/clinical/,/clinical/pted/,/clinical/pted/hffy/,/clinical/pted/hffy/parenting/,

/clinical/pted/hffy/parenting/7935.hffy

201610287

page

100

UWHC,UWMF,

Clinical Hub,Patient Education,Health and Nutrition Facts For You,Pediatrics, Parenting

Getting Ready for Your Child’s Zolendronic Acid (Reclast, Zometa) Infusion (7935)

Getting Ready for Your Child’s Zolendronic Acid (Reclast, Zometa) Infusion (7935) - Clinical Hub, Patient Education, Health and Nutrition Facts For You, Pediatrics, Parenting

7935


Getting Ready for Your Child’s Zolendronic Acid (Reclast, Zometa)
Infusion
The first infusion of a medicine called
Zolendronic Acid is given at the American
Family Children’s Hospital with an
overnight (23 hour) stay.
After that they are given every 6 months in
the pediatric diagnostic and procedure center
at the American Family Children’s Hospital.
To get ready for each infusion your child
takes these medicines for 7 days before.
1. Cholecalciferol (Vitamin D)
___________units daily
2. Calcium supplement
___________mg three times daily

The day of the infusion
ξ Your child will have an intravenous
IV placed and blood work done
before the infusion starts.
ξ Acetaminophen and/ or ibuprofen is
given before the infusion and every 6
hours in the hospital and the first day
at home.
ξ The medicine is given through the IV
over about 1 hour
ξ During the first infusion it is likely
that your child will have flu-like
ξ symptoms such as fever, chills
muscle aches, body aches, joint or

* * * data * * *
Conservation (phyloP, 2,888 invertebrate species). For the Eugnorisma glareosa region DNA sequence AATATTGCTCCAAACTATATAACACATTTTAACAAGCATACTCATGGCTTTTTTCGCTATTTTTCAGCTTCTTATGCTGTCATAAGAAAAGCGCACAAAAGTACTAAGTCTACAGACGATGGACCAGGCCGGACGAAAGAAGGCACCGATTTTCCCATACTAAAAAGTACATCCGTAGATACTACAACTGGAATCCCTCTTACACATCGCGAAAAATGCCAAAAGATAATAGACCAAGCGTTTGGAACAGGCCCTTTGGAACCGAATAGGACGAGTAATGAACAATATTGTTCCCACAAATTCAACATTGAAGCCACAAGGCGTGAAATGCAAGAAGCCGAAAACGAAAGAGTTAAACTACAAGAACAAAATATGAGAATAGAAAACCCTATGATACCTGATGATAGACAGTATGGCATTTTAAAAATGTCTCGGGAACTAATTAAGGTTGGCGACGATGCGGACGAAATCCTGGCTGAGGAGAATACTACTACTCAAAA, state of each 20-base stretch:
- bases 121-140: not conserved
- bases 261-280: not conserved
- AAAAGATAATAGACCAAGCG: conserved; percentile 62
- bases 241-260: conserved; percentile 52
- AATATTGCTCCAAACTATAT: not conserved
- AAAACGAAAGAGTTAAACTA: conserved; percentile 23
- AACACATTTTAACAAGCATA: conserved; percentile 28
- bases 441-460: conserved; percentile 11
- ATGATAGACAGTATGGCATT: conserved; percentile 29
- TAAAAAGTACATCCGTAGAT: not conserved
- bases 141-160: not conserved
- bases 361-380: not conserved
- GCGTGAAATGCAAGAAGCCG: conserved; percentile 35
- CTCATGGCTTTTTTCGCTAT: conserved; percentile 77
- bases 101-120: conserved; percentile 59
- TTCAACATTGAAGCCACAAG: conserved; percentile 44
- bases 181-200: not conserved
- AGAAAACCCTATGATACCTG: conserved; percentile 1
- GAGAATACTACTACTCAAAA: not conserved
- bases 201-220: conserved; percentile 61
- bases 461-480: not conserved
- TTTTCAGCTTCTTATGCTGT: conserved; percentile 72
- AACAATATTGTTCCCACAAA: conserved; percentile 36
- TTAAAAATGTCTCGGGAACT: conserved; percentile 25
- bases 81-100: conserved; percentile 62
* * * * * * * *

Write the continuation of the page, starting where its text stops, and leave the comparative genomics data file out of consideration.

bone pain, or headaches, lasting 1-2
days. It is uncommon to have these
symptoms for future infusions.

Between infusions
ξ Blood work is done at your local
clinic every 3 months
A bone density scan is ordered by
your doctor to monitor effects of the
medicine and if your child has bone
pain or a broken bone.
Infusions and clinic visits
Zolenronic Acid infusions are done every 6
months in the pediatric diagnostic and
procedure center.
ξ Each year one of your child’s
infusions is coordinated with an
appointment in the pediatric bone
clinic.
ξ During the other infusion a
nephrology provider will see your
child in the pediatric diagnostic and
procedure center.

Your health care team may have given you this information as part of your care. If so, please use it and call if you
have any questions. If this information was not given to you as part of your care, please check with your doctor. This
is not medical advice. This is not to be used for diagnosis or treatment of any medical condition. Because each
person’s health needs are different, you should talk with your doctor or others on your health care team when using
this information. If you have an emergency, please call 911. Copyright © 10/2016 University of Wisconsin Hospitals
and Clinics Authority. All rights reserved. Produced by the Department of Nursing HF#7935.